A Tribune Investigation
Chandigarh, March 24
Hargobind Kaur, the state president of Anganwadi Mulazim Union (AMU), has an explanation. There has been an increase in the number of model schools in villages and slum areas and therefore parents prefer to send their children to these schools. But then why has the number of anganwaris gone up then? There is no explanation.
Visits to some of the anganwaris by The Tribune correspondents confirmed the trend. In Goniana Khurd (Bathinda) two dozen Dalit children are enrolled in the register but only seven were physically present. In Mohali five to six children were found to be the norm while at Dera Bassi parents had no interest in sending their children to anganwaris.
They can hardly be blamed. Although the state government spends Rs 230 crore annually to maintain these centres, as much as Rs 130 crore go in paying honorariums to the ‘workers and helpers’, who, however, are under the impression that they are temporary government employees who would be made permanent one day.
The government’s own figures are abysmal. Not a single centre in the state has access to a kitchen. Only 10 per cent have access to drinking water. Only one per cent have toilets.
In reality the conditions seem even more miserable. “The centres are hot and stuffy. I go with my child, collect whatever food is made available and return,” says Jaswant Kaur. In Kharar a resident claimed that dried milk powder meant for children was being sold to sweet shops. In villages on the periphery of Chandigarh, anganwari workers too were found mostly absent.
The minister for women and child development, Chaudhry Swarna Ram, pleads helplessness. “ I cannot dismiss even one worker or helper. It is the village panchayat which has to ensure that the centre is run properly,” he told The Tribune while admitting that the centres lack facilities and that he routinely gets to hear instances of corruption at these centres.
The “job” of a worker, who gets an honourarium of only Rs 2,100 per month, is apparantly attractive enough for people to even dole out Rs 70,000 as bribe for it. The issue rocked the Vidhan Sabha recently.
Judging by the conditions in the anganwaris, there seems to be little improvment in the health of the needy children or women. As many as 80 per cent of children and 38 per cent of Punjab’s women were found to be anaemic by the National Family Health Survey (2005-2006) released in August 2009.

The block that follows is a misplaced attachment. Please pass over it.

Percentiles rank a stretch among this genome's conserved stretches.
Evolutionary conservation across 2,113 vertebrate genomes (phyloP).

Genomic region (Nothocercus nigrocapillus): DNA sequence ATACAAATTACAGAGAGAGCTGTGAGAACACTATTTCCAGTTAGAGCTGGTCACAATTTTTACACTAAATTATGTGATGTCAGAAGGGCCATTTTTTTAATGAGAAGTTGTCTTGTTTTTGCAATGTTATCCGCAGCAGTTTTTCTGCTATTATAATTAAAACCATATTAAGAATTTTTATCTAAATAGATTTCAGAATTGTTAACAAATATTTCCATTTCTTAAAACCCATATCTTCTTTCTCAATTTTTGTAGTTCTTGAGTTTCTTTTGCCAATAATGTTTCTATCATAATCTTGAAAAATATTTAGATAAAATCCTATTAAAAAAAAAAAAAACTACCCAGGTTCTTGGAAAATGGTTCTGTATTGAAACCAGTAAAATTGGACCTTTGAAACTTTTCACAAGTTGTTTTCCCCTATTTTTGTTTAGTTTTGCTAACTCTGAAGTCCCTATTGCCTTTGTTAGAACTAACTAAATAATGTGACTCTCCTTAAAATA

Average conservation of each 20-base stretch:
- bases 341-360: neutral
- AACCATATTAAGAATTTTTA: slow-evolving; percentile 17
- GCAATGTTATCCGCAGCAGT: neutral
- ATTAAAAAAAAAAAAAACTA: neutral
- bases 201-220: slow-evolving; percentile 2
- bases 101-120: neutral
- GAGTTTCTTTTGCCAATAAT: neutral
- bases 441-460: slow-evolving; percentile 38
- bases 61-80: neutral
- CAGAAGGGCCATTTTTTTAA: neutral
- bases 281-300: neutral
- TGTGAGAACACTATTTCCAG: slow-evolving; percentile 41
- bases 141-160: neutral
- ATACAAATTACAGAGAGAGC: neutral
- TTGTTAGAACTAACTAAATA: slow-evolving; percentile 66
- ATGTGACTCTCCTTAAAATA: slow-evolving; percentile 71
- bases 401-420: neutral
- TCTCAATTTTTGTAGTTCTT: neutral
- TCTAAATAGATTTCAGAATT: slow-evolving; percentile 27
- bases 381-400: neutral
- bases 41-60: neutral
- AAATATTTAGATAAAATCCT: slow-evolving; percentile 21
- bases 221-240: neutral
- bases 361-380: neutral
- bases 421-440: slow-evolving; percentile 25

At the anganwaris children and expectant mothers are to be provided with nutritious food, immunisation and counselling besides seeing the mother through the period of lactation. The centres are also expected to take care of the children’s health and pre-schooling.But the state government also admits that 40 per cent of the centres do not have any teachingaids. The department also acknowledges that 60 per cent of the centres have neither books nor toys or even the elemntary abascus or the counting beads for children.Not surprisingly though the programme has lofty and ambitious aims. It seeks to provide freshly cooked food attractive to children (but the allocation is Rs 4 per day for each beneficiary), diversified on different days of the week and fortified with essential micronutrients such as iron and vitamin A.
The management and supervision of these centres also leave much to be desired with Deputy Commissioners apparently paying no attention to them. “ The centre has shifted four times in a year,” informed a worker at a centre in Fatehgarh Sahib. The workers claim to be overworked and complain that they are forced to complete lots of paperwork.
“ Instead of distributing the food stock at the centres, they are all dumped at one place and we bear the cost of transportation,” complained a worker in Jalandhar. Although most of them seem ill-trained, they are loath to let go of their honorarium. At pains to retain their job, the workers and helpers go round villages to persuade parents to enroll children.
Those who do turn up at the centres sit on tattered mats on the floor, from 9 am to 1 pm, with equally tattered posters and broken toys as company.
(With inputs from Kanchan Vasdev, Neeraj Bagga, Rajaydeep, Megha Mann, Gurdeep Mann, Riva and Rajiv Bhatia)